We believe the role of the physician within hospices has been undervalued, and we would like to see the physician's participation increase in the care of long-stay patients. That’s one of the messages to take away from the CMS regulation mandating physician (or nurse practitioner) face-to-face encounters to certify a patient’s continued hospice eligibility. The Medicare program reimburses a hospice nearly $30,000 over a six-month period to provide for the total healthcare needs of a patient with advanced illness– a single physician visit to that patient’s residence over that period isn’t too much to require, is it?
To me, it seems likely that such patients would benefit from a care planning visit by a physician. After all, the distinguishing feature of hospice care from most other care covered by Medicare is its collaborative nature, and the primacy of the interdisciplinary team. Such care, of course, lies at the core of palliative medicine.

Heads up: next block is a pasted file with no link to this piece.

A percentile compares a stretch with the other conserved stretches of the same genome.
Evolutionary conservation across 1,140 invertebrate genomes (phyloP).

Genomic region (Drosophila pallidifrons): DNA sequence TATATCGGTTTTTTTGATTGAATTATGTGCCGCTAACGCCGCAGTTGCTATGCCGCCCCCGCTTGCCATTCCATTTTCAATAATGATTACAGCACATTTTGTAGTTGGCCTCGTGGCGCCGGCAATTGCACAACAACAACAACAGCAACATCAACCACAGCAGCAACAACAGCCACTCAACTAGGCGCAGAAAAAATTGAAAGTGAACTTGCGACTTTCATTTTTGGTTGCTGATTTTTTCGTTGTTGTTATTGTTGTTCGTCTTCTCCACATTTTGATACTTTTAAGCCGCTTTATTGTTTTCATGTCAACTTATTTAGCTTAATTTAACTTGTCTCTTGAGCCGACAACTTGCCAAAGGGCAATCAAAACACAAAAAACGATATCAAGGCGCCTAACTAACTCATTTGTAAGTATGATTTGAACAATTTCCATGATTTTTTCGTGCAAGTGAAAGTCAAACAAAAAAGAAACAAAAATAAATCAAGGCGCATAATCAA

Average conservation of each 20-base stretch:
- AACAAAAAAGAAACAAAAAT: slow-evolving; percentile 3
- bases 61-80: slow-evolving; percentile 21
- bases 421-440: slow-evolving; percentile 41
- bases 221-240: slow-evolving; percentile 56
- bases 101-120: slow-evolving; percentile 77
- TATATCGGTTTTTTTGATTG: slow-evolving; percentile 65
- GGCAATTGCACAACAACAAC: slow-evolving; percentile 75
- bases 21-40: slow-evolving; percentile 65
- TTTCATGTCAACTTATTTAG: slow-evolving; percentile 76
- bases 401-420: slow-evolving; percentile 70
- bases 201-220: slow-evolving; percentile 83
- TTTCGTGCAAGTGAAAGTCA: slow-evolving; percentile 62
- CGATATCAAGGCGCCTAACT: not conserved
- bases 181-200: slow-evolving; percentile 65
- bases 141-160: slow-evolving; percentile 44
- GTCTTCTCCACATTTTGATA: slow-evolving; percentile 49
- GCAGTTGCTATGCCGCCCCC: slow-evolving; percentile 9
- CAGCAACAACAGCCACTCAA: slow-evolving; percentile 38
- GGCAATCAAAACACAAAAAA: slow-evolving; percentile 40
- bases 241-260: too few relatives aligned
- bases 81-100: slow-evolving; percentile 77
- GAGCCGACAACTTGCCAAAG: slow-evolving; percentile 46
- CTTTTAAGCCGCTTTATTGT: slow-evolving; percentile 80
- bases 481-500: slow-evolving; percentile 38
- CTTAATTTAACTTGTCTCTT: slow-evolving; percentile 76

Rather than treating this regulation as a compliance issue, hospice executives, and physicians, would do well to incorporate physician recertification visits into their clinical practice patterns. One can be confident that patients, and their families, will appreciate the value of these visits.
Recently, a family member passed away after a broken hip confined her to a skilled nursing facility. A hospice program served her during her final three months. During that time, she was not seen by a hospice and palliative medicine physician. And while her (and the family's) hospice experience was positive, the interdisciplinary team concept seemed incomplete without a single bedside appearance from the physician.
Parental Rights, Best Interests and Significant Harms: A Comparative Perspective on Medical Decision-Making on Behalf of Children - CALL FOR CONTRIBUTIONS - Parental Rights, Best Interests and Significant Harms: A Comparative Perspective on Medical Decision-Making on Behalf of Children ...
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